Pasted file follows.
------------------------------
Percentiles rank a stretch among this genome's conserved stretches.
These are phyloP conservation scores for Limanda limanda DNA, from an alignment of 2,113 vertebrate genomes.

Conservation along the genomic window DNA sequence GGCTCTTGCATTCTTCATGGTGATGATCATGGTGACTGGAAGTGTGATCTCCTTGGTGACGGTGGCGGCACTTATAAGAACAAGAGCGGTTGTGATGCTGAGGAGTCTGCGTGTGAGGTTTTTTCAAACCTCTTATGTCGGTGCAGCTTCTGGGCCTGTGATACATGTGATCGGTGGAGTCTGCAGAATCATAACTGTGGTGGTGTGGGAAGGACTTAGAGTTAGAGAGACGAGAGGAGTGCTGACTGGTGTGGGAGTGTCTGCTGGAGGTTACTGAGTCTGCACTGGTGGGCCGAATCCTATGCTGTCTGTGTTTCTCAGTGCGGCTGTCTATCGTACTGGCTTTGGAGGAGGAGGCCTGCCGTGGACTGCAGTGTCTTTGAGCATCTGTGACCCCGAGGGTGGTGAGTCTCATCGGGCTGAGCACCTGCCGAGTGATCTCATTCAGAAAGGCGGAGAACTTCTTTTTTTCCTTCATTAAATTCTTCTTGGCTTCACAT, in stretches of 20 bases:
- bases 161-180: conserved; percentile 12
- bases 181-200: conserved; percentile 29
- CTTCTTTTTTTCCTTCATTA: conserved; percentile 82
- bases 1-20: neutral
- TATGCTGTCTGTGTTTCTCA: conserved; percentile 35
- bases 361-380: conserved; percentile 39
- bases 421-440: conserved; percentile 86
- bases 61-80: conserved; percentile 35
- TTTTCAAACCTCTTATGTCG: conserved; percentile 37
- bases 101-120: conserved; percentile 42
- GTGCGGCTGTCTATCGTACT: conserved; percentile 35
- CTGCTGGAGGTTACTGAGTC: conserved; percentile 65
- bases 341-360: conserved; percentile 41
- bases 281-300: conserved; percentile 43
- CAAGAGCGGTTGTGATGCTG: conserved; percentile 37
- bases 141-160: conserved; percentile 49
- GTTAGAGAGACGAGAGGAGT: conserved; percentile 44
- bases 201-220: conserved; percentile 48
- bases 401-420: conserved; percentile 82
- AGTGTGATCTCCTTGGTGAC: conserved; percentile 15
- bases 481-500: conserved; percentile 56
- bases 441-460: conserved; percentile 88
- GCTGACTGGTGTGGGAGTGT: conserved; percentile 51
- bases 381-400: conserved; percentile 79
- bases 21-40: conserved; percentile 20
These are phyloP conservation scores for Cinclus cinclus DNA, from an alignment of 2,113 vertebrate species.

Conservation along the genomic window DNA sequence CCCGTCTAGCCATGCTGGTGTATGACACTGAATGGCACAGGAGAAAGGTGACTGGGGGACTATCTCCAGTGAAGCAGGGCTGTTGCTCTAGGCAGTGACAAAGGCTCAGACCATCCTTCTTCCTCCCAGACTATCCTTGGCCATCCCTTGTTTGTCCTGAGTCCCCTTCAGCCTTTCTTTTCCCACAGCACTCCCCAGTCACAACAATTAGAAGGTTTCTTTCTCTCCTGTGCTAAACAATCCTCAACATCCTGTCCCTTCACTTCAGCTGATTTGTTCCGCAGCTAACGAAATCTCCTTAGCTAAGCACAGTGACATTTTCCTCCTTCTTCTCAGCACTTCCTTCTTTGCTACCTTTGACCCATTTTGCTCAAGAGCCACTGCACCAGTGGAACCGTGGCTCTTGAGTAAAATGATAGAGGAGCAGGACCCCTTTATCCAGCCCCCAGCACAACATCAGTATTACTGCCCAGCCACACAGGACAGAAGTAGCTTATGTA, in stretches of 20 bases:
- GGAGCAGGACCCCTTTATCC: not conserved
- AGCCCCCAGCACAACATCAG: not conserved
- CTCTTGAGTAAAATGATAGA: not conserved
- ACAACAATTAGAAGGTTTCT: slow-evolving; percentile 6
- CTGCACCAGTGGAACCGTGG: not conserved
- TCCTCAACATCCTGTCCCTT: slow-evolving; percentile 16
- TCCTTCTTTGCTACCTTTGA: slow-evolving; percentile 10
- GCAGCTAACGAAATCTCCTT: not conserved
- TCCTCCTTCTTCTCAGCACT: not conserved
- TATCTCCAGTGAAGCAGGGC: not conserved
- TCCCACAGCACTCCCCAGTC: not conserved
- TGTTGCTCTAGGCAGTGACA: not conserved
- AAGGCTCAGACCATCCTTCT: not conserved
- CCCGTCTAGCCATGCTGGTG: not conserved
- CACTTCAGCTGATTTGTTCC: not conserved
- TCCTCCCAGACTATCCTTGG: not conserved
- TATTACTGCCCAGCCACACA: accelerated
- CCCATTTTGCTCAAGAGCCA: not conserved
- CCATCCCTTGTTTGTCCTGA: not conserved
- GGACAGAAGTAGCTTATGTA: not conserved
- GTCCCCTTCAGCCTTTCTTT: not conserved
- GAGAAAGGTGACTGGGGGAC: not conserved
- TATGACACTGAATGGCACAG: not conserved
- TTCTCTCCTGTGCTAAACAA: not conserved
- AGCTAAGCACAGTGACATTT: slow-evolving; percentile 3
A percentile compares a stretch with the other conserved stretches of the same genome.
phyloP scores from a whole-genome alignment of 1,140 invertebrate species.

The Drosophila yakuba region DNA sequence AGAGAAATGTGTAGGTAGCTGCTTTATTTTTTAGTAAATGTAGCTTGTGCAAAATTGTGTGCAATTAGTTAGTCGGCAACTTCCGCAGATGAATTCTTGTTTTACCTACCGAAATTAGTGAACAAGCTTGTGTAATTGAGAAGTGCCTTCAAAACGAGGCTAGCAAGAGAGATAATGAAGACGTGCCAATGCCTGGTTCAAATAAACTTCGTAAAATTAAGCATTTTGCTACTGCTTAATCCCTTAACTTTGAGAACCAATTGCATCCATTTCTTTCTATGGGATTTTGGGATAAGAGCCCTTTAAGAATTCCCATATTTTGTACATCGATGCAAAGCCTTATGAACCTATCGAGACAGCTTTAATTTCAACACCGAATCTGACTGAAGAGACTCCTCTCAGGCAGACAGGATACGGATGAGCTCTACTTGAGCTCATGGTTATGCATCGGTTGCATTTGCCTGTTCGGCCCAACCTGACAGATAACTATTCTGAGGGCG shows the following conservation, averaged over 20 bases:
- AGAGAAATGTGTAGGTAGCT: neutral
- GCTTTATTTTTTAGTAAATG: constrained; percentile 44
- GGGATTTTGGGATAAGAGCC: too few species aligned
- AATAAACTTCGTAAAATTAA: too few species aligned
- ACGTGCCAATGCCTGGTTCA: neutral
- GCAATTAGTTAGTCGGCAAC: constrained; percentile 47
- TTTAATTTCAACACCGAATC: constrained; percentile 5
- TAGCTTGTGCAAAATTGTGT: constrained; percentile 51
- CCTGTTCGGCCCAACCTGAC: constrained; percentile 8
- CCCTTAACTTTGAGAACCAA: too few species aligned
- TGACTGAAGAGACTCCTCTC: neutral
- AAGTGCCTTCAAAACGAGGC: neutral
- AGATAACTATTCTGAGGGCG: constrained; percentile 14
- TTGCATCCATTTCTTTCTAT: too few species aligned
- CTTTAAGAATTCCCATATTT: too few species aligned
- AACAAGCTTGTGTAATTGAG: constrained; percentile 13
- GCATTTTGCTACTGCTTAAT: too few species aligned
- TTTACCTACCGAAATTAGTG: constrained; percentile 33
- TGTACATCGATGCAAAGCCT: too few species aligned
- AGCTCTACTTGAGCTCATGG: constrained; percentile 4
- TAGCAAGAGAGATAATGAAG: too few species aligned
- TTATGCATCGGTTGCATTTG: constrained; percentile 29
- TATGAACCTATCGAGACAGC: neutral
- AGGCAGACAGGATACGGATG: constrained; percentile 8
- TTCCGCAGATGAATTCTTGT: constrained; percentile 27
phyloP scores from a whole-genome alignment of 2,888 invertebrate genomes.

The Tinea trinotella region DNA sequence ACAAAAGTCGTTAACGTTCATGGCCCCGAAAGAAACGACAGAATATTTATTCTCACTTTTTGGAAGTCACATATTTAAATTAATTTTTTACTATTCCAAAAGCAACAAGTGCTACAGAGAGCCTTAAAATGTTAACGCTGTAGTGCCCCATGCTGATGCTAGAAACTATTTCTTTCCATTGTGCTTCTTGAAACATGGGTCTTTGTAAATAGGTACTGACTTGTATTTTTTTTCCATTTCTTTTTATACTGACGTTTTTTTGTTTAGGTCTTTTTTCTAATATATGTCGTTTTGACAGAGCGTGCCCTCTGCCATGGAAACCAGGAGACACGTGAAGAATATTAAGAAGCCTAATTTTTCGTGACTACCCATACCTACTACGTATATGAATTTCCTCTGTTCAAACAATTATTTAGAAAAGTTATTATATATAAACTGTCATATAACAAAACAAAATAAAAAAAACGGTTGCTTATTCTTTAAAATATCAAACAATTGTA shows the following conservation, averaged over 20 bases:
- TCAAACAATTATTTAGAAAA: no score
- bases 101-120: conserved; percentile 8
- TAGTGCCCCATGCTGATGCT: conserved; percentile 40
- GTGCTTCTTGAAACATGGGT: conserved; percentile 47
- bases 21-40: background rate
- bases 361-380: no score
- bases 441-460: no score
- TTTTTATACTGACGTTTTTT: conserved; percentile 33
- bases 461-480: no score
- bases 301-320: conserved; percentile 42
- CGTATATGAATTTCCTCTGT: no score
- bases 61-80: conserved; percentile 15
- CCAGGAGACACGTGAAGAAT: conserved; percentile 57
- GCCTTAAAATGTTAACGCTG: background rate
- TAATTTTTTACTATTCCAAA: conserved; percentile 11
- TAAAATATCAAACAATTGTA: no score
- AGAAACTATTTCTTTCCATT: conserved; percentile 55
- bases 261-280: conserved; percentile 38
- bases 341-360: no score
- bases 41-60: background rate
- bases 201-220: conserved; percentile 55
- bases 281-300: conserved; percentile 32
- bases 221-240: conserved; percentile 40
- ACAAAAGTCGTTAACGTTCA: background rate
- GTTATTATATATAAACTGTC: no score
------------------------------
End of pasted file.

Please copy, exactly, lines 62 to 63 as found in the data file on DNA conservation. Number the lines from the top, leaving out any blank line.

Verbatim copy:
- AATAAACTTCGTAAAATTAA: too few species aligned
- ACGTGCCAATGCCTGGTTCA: neutral